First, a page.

“Then I thought of sending a message by Jan,” said Betty, in explaining matters to the Master, after she had been given a sip from his flask, which brought some color back to her pale lips. “I told him again and again to go home, waving my arm and trying hard to drive him off on the way. But he would only go backward a few yards, and then return to me. I had almost given it up when the thought came into my head that I ought to have had pencil and paper, and been able to tie a note to his collar. But I thought my handkerchief would do just as well, without any writing. I was on the point of calling Jan to me again, so that I could tie my handkerchief to his collar, when, quite suddenly, he also had a brilliant idea. You could see it plainly in his face. He had suddenly realized what I wanted. He gave one bark, blundered up against my shoulder, tore my hair-net by the hurried lick he gave me, and was off like the wind for Nuthill. It really was most odd the way the inspiration came to him.”
The Master nodded agreement. “It was extraordinarily intelligent for an untrained pup of six months. I doubt if either his father or his mother would have had wit enough for that at the same age. Very few dogs would.”
After another little sip of brandy Betty was lifted carefully into the saddle and, Jan and the Master pacing beside him, Punch began the homeward journey. Jan was quite sedate again now, but he had fussed about a good deal, upon first arrival at the hollow, in his capacity as guide and messenger. An hour later and Betty was comfortably settled on the big couch beside the hall fire at Nuthill, and very shortly after that Dr. Vaughan was in attendance, so that when tea came to be handed round everybody’s mind was at ease again. The doctor was for giving Jan a share of his plum cake as a reward for meritorious conduct. But Betty would have none of this.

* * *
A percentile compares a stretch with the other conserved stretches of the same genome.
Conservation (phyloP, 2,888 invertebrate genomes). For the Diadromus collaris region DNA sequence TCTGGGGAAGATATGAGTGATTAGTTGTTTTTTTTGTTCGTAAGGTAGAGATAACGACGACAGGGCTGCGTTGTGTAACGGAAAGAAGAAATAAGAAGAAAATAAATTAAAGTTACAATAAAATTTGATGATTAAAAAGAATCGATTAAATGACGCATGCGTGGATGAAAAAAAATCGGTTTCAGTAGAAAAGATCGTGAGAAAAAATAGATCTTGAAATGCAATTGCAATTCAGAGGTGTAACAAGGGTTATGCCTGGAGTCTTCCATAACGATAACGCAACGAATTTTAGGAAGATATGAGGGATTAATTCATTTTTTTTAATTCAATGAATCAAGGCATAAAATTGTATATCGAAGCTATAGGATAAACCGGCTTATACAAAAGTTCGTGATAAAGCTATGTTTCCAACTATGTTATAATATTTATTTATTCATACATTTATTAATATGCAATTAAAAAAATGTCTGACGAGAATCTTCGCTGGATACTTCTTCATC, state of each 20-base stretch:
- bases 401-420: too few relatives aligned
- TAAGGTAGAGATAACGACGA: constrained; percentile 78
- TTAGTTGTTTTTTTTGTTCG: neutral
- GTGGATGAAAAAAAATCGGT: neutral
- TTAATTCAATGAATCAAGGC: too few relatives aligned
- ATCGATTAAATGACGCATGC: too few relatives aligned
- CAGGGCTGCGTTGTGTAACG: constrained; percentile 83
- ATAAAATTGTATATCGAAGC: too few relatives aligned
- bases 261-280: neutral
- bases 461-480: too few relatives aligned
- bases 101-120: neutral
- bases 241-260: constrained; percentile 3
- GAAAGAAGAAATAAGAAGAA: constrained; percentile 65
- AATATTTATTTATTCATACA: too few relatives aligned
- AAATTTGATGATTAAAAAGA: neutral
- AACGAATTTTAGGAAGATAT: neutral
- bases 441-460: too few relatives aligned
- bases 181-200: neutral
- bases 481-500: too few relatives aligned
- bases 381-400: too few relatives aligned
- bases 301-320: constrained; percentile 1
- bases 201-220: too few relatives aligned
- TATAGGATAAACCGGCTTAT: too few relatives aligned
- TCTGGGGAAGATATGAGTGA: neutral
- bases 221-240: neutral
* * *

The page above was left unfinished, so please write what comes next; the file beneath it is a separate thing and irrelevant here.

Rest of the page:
“I’m surprised at you, Doctor,” said Betty. “Bad habits and an impaired digestion as a reward for heroism! Never! Extra meat, and an extra-choice bone at supper-time, if you like; but no plum cake for my Jan boy, if I know it.”
But this sensible decision did not prevent Jan being made much of by the whole household that evening; and partly by way of compliment, and in part because Betty could not go to the stable, he was promoted to grown-up privileges and allowed to take his supper in the porch that night beside his father. Upon showing a casual inclination to investigate his sire’s supper-dish, he was firmly but good-humoredly put into his place by the wolfhound. Upon the whole, Jan bore his new honors well during this his first evening spent in a house. No doubt he received useful hints from Finn. In any case, it was decided next morning, by the Master’s full consent, that from this time on, subject to his proper behavior, Jan need not again be sent to his bench in the stable.